TORONTO, Ont. — The results of the Ontario Trucking Association’s second quarter 2016 business conditions survey were revealed today and it seems that economic uncertainty isn’t getting Ontario carriers down as they are reasonably optimistic for the future.
The survey showed that a majority of carriers (55%) remain optimistic about the trucking industry prospects over the next quarter, although that’s 14 points lower than the previous survey. The 18% who said they were pessimistic about market conditions is relatively low, but also the highest level in three years.
The OTA said the survey showed a majority of carriers remain unsure about intra-Ontario freight volumes compared to last quarter. The number who report improved volumes from the last survey is down slightly (31% from 37%), while only 6% believe they will experience decreased volumes. For inter-provincial movements, 28% predict volume improvements – up from 16% reported last quarter. The 41% of carriers who indicated a volume boost in southbound US freight is up from the last two quarters of 36% and 27%, albeit still down 20 to 25 points from 2014 reports. Nearly half (47%) are unsure. Northbound US freight saw another nice bump, as 31% felt volumes had improved.
More than a quarter (27%)of carriers said they were optimistic in their six-month outlook for intra-Ontario freight volumes, down slightly from 35% last quarter. A majority (68%) predict stagnancy or – depending on the preferred viewpoint – stability, as they indicate no short-term change in volumes. It’s a similar situation inter-provincially, where 62% don’t expect any significant flux. Meanwhile, 26% say volumes will improve – the same as last quarter but half of the number who said the same thing last year at this time.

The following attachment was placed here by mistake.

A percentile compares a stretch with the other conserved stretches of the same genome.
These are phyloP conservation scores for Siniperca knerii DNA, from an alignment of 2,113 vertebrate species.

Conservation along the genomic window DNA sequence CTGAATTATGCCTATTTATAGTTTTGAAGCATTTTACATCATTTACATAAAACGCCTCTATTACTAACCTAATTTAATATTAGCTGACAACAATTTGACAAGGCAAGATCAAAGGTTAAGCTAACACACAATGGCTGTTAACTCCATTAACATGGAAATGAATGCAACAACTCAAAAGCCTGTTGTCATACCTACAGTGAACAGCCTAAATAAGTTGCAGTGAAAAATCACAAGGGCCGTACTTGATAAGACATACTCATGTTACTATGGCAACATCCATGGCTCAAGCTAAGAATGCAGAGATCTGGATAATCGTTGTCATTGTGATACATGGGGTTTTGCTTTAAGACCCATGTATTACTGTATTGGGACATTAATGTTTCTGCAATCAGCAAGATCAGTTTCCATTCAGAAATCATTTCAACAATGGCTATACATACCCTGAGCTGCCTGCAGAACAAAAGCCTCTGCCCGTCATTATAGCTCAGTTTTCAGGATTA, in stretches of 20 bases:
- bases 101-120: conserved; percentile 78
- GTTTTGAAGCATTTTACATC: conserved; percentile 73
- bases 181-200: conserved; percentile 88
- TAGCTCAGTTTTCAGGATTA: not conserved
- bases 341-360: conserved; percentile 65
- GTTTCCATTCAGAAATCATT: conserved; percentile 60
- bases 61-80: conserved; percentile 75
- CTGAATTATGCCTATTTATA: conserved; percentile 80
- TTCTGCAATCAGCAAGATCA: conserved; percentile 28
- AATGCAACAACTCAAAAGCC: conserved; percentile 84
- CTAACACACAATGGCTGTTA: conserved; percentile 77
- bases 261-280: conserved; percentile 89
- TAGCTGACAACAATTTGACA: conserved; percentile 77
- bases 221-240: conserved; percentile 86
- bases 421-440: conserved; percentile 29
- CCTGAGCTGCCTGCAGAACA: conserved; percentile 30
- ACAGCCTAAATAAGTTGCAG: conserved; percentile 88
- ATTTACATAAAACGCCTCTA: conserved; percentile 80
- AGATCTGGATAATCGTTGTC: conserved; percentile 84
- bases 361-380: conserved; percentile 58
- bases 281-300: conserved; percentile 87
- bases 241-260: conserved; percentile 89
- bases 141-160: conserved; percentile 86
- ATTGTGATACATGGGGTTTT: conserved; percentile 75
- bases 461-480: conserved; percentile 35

Although less than half of carriers (46%) continue to report capacity as being unaffected, another 46% reported increased capacity – nearly double from the last quarter (24%) and the only time since the Great Recession in 2009 when over 35% of carrier indicated excess capacity. Only 8% said capacity had decreased in the previous three months. Most carriers (60%) predicted little change in the capacity situation over the next six months, while 22% say capacity will expand further and 17% suggest it will tighten. Relatedly, only 32% of carriers expect to add tractors and trailers in the short-term.
Fleets continue to struggle to keep a lid on rising costs, according to the survey. Respondents were nearly unanimous (94%) in saying that tractor/engine prices have increased by at least 10% and for the first time since OTA launched the business expectations survey more than half (52%) indicated price increases of 20% or higher. About 31% of carriers indicated trailer costs hikes of 20% or more. Nearly all respondents reported some sort of wage increases (84%), down slightly from 92% from last survey. Naturally, with the price of oil, carriers said they saw some relief at the pumps, with only 21% reporting unchanged or increased fuel prices.
After being listed as the top concern for several consecutive surveys, the driver shortage slipped to third place among issues on the minds of carriers, eclipsed by the economy and rates/capacity (36% each). The driver shortage was listed as the number one concern for 33% of respondents – down from 40% and 50% in the last two surveys.
Have your say
We won't publish or share your data